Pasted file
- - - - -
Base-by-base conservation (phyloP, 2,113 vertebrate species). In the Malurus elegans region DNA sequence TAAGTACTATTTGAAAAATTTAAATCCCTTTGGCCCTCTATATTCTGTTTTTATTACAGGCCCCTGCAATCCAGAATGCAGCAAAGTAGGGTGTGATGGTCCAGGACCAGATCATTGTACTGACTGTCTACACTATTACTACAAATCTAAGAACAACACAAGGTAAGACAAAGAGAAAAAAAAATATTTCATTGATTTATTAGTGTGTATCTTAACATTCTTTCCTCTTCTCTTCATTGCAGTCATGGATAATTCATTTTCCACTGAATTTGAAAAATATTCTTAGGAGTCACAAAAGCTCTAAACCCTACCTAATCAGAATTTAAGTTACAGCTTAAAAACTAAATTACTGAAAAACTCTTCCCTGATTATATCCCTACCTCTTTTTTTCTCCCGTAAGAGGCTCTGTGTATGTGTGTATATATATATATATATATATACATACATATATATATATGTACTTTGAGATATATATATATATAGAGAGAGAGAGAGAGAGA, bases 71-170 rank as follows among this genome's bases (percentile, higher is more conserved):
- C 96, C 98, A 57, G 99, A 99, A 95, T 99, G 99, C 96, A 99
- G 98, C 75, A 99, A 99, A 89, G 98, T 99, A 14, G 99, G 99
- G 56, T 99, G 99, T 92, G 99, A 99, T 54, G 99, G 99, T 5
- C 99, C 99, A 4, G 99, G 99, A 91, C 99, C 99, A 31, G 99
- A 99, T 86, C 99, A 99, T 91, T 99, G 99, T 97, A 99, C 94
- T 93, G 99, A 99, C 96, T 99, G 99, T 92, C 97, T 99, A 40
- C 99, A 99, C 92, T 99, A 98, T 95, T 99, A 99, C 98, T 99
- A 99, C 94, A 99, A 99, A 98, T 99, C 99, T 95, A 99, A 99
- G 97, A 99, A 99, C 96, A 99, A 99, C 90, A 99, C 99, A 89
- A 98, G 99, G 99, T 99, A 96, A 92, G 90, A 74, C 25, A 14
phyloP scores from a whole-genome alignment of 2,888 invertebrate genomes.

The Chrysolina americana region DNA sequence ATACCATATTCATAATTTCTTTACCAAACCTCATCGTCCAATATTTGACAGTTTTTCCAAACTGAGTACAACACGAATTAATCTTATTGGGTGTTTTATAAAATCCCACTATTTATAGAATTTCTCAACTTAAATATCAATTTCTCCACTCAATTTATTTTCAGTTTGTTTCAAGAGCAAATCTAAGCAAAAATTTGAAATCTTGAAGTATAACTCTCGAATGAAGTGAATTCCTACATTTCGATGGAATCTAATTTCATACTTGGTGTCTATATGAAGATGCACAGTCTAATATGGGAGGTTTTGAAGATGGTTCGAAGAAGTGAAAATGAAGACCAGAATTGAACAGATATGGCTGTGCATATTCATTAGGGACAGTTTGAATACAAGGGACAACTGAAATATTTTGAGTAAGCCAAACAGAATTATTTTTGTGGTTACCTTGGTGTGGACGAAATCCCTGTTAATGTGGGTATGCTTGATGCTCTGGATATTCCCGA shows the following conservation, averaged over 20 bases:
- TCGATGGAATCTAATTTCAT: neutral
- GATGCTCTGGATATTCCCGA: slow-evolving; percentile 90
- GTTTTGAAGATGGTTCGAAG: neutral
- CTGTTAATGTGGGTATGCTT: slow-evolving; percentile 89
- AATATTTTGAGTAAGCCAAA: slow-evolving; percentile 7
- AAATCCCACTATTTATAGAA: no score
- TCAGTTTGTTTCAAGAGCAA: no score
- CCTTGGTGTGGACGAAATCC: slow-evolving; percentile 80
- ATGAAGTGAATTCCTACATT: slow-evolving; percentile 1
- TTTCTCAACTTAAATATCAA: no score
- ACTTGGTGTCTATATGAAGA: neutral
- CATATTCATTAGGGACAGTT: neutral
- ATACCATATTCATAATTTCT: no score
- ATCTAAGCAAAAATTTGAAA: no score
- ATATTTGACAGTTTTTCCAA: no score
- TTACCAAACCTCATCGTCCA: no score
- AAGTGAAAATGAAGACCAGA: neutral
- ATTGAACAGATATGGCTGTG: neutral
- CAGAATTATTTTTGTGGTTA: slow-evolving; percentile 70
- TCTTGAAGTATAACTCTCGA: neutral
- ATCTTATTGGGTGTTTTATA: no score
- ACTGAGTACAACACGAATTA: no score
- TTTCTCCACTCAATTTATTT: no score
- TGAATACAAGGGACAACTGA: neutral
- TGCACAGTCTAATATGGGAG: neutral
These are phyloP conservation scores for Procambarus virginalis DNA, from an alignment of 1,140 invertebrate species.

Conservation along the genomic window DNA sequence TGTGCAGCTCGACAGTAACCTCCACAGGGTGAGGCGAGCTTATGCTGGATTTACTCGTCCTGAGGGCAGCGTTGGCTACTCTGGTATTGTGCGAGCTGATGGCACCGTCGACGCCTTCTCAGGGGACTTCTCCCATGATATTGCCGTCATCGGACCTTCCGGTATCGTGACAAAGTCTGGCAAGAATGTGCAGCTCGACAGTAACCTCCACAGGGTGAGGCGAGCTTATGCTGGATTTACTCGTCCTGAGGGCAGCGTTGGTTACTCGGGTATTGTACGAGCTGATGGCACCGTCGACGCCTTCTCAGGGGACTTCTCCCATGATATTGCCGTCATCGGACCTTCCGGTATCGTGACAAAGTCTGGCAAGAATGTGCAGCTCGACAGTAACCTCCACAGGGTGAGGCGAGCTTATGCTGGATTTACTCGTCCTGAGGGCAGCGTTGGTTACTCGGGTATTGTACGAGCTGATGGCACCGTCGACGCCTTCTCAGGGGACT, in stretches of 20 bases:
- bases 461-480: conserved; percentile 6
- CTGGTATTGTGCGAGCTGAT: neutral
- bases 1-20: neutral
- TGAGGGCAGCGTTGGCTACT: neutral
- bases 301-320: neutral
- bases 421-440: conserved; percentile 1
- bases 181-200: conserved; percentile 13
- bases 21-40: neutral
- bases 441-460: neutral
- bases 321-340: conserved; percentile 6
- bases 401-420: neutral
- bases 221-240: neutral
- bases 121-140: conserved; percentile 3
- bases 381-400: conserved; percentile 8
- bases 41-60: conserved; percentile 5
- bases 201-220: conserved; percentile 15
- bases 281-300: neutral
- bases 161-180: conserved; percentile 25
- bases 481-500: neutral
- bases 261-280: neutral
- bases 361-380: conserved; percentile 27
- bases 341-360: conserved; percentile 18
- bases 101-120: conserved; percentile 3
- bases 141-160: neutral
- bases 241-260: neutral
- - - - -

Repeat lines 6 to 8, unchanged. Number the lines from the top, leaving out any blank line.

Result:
- A 99, T 86, C 99, A 99, T 91, T 99, G 99, T 97, A 99, C 94
- T 93, G 99, A 99, C 96, T 99, G 99, T 92, C 97, T 99, A 40
- C 99, A 99, C 92, T 99, A 98, T 95, T 99, A 99, C 98, T 99